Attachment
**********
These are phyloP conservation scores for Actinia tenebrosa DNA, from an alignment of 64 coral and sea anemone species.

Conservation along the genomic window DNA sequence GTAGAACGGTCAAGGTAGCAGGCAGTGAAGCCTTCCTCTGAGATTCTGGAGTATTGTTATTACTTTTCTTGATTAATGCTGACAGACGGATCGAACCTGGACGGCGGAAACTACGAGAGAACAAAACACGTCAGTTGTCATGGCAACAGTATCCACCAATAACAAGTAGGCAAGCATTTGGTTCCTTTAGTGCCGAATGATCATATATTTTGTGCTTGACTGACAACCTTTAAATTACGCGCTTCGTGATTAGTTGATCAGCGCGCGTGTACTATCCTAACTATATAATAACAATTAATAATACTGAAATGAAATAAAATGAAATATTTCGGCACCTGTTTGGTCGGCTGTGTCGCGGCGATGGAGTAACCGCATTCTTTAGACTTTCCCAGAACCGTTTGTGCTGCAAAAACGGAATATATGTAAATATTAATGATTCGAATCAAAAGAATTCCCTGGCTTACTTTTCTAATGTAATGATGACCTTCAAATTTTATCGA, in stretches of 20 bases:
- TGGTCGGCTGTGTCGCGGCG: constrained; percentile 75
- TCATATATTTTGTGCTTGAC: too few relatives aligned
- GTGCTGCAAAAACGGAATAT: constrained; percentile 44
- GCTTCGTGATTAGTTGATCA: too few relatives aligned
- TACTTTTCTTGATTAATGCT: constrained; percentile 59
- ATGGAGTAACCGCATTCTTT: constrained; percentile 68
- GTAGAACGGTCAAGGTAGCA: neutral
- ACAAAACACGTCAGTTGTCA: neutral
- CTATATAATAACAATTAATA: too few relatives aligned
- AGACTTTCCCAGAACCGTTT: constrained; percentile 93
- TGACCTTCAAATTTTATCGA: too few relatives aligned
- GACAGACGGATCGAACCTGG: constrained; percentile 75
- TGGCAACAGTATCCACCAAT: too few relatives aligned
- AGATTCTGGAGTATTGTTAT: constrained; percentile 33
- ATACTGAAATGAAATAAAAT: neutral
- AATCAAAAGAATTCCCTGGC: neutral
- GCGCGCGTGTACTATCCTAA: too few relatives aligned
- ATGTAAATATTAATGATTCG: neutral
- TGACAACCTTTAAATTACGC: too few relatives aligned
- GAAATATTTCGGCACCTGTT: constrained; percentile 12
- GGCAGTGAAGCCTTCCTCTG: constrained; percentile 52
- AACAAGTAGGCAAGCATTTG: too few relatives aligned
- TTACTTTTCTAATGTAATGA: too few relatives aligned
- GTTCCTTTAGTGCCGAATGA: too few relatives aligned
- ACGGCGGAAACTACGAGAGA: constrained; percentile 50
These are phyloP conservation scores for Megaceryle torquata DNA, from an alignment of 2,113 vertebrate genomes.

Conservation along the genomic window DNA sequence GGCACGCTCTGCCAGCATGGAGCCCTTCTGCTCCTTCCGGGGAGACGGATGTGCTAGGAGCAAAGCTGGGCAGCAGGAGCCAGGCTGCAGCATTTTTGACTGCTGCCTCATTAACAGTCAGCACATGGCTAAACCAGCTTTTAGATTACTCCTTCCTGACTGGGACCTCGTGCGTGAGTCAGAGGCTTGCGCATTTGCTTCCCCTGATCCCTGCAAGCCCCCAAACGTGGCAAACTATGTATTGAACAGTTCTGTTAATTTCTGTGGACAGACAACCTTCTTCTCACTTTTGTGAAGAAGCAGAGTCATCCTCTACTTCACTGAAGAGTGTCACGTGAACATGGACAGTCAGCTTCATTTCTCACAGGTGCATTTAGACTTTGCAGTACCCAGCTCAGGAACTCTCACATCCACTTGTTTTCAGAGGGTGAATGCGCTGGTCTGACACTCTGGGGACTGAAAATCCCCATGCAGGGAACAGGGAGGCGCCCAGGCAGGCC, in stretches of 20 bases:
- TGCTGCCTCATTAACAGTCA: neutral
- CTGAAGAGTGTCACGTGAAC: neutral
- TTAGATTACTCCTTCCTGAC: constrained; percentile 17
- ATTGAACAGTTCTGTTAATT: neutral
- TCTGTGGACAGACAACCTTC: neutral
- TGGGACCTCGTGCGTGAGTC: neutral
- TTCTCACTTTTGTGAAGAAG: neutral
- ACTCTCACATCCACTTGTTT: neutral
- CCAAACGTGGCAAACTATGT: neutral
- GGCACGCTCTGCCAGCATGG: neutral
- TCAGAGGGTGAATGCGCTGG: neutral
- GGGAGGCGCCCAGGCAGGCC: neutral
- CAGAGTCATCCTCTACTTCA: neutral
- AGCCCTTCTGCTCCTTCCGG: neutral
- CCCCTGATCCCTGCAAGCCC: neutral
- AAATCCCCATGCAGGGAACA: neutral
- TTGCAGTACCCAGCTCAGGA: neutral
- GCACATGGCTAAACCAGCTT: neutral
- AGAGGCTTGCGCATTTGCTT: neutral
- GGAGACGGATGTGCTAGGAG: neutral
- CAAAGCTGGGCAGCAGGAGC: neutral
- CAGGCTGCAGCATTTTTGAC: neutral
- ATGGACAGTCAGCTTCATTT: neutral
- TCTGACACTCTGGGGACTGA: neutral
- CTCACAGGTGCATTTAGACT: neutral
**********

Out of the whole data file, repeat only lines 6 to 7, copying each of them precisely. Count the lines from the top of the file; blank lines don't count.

- GCTTCGTGATTAGTTGATCA: too few relatives aligned
- TACTTTTCTTGATTAATGCT: constrained; percentile 59